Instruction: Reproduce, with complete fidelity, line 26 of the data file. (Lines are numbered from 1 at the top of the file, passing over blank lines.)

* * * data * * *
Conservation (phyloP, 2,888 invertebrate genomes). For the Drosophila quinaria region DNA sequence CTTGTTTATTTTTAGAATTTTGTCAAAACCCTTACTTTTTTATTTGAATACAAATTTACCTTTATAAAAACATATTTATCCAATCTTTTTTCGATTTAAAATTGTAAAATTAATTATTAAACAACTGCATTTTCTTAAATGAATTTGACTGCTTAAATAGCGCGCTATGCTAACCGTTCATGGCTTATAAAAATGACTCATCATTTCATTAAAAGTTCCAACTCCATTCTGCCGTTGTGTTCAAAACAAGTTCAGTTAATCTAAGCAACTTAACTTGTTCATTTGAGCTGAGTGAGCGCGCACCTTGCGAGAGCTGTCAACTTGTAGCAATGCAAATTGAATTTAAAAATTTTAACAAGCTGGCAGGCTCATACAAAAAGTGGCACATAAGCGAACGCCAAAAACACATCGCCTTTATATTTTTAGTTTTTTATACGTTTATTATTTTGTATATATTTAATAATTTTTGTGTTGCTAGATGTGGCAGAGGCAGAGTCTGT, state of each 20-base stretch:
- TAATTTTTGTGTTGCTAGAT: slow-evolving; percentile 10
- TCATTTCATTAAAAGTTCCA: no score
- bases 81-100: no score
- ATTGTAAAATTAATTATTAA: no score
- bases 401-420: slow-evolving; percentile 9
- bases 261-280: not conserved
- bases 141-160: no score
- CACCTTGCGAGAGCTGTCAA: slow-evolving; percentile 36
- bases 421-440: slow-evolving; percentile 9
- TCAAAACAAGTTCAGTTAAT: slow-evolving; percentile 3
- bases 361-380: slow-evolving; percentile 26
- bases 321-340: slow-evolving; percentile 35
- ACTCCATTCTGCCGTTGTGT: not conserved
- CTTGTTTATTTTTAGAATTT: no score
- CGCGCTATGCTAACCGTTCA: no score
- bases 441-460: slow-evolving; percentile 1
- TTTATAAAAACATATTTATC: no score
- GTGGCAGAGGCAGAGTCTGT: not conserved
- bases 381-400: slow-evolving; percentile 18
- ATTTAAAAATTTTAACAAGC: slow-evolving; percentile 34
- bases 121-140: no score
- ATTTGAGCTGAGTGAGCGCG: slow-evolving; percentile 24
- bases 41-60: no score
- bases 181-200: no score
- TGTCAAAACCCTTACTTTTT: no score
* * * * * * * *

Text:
- TGTCAAAACCCTTACTTTTT: no score